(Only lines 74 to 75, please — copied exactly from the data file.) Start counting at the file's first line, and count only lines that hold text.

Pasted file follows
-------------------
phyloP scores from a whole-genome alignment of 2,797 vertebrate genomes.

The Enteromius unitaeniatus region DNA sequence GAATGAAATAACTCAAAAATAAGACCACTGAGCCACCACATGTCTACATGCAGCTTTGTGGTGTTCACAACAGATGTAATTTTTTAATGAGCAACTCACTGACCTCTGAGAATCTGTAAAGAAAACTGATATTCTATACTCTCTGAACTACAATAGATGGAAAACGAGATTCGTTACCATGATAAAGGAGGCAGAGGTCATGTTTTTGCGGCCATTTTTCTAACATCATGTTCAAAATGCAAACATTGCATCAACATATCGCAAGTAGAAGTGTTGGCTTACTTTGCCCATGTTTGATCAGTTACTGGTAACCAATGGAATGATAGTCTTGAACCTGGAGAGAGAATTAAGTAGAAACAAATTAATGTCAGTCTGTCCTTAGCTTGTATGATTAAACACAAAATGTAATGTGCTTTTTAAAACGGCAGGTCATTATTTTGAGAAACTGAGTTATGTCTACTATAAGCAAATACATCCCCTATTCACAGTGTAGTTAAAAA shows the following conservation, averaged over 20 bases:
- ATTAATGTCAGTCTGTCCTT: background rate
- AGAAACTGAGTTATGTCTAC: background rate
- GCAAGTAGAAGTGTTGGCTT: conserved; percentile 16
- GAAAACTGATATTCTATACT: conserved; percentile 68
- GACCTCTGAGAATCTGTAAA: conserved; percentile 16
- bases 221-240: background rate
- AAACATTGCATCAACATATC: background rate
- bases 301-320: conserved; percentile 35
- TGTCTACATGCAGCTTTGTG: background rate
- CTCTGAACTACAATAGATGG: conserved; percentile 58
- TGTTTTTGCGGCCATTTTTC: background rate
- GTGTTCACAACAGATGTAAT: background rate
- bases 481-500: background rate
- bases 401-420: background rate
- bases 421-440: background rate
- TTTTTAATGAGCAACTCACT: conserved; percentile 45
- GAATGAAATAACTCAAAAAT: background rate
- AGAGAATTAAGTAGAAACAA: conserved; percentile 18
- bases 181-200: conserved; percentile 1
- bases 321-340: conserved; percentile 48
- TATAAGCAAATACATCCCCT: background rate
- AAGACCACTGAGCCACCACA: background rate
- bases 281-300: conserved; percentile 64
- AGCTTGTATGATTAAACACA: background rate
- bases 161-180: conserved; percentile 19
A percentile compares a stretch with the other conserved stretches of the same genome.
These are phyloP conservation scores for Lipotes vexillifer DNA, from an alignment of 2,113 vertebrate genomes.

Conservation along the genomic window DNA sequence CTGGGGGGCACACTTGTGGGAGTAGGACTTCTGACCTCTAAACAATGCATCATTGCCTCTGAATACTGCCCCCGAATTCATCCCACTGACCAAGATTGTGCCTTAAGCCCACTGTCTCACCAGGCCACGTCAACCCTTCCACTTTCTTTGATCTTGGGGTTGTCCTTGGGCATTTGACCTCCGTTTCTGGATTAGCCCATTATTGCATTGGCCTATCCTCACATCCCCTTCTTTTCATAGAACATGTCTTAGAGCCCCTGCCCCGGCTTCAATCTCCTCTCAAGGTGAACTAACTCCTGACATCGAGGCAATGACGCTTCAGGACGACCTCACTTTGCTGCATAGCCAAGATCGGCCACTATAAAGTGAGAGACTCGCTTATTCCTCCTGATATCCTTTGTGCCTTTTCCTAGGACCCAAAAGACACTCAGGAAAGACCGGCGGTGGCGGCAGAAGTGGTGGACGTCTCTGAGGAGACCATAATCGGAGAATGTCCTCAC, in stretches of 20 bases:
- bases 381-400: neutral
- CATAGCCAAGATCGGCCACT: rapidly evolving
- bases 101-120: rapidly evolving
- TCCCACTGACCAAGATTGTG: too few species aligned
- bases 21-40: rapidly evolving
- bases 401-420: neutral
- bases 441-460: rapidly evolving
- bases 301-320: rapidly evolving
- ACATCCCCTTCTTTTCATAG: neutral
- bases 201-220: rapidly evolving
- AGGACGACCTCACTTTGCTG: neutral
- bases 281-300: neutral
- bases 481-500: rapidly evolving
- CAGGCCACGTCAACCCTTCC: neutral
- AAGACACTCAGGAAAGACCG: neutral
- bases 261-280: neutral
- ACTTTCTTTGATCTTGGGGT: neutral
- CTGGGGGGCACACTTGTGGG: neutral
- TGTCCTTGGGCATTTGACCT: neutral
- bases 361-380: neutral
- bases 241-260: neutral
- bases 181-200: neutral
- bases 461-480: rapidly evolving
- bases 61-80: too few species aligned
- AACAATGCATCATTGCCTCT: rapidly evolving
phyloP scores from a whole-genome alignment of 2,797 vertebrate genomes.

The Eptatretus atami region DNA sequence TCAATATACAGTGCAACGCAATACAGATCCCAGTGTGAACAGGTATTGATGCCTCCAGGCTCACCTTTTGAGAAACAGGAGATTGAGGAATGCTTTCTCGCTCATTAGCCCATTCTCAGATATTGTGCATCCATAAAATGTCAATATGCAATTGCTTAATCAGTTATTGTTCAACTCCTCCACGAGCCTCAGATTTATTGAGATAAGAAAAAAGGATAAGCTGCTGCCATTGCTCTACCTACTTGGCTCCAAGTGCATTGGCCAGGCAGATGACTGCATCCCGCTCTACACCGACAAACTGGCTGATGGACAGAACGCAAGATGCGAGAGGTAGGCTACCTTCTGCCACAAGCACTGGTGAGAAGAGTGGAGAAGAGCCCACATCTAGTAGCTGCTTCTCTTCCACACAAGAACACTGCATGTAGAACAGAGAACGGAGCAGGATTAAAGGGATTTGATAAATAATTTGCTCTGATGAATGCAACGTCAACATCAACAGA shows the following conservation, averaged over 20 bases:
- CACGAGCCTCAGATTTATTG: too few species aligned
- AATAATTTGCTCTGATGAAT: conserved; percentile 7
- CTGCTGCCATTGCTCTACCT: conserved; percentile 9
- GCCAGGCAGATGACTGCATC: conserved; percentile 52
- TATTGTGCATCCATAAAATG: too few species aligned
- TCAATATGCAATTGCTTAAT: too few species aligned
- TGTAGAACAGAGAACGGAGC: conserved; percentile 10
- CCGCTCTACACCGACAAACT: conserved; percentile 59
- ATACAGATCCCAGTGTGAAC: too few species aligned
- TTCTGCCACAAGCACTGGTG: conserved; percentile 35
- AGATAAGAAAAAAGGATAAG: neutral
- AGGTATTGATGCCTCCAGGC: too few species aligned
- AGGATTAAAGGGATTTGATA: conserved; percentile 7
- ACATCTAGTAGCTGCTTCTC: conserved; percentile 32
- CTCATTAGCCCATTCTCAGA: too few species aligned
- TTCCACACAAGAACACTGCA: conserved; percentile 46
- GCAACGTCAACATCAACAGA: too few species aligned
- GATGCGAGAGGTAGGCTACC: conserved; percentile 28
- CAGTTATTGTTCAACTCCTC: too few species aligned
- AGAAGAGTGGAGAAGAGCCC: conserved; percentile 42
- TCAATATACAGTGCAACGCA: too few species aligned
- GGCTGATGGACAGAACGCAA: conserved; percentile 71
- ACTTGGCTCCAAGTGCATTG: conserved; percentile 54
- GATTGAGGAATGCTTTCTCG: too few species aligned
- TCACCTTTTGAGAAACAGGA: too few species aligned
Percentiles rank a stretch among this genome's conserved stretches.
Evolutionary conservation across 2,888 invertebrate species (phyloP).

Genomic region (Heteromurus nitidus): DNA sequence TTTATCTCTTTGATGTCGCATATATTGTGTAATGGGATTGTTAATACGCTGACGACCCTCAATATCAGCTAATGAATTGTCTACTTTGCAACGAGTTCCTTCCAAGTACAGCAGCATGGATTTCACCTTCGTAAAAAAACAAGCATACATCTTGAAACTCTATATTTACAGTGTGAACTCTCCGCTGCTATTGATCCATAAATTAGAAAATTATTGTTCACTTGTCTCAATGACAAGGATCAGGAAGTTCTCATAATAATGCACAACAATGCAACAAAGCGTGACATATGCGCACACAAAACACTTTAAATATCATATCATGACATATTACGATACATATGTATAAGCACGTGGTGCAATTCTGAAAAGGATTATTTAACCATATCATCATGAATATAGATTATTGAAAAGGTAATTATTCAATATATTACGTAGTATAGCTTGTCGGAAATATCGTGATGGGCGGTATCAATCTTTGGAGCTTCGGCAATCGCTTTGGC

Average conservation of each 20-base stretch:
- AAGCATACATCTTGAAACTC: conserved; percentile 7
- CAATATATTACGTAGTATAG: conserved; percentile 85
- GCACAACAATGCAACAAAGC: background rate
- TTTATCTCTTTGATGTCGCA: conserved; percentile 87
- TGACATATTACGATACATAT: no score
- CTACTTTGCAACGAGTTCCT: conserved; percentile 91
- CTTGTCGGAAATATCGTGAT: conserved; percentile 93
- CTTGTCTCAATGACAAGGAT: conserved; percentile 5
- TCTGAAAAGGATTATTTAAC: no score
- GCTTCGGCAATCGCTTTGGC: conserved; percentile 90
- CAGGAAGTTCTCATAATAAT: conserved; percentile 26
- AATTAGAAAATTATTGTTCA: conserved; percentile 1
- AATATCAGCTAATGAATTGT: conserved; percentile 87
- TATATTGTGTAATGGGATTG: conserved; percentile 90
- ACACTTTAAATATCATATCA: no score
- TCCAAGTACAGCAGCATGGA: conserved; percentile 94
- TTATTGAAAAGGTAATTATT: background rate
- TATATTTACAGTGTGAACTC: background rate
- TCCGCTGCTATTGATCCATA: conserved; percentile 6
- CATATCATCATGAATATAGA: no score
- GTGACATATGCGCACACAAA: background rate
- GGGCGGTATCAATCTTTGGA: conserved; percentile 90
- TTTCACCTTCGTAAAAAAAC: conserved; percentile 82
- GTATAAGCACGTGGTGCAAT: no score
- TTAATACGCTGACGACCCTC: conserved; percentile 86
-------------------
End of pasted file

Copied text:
- GCAACGTCAACATCAACAGA: too few species aligned
- GATGCGAGAGGTAGGCTACC: conserved; percentile 28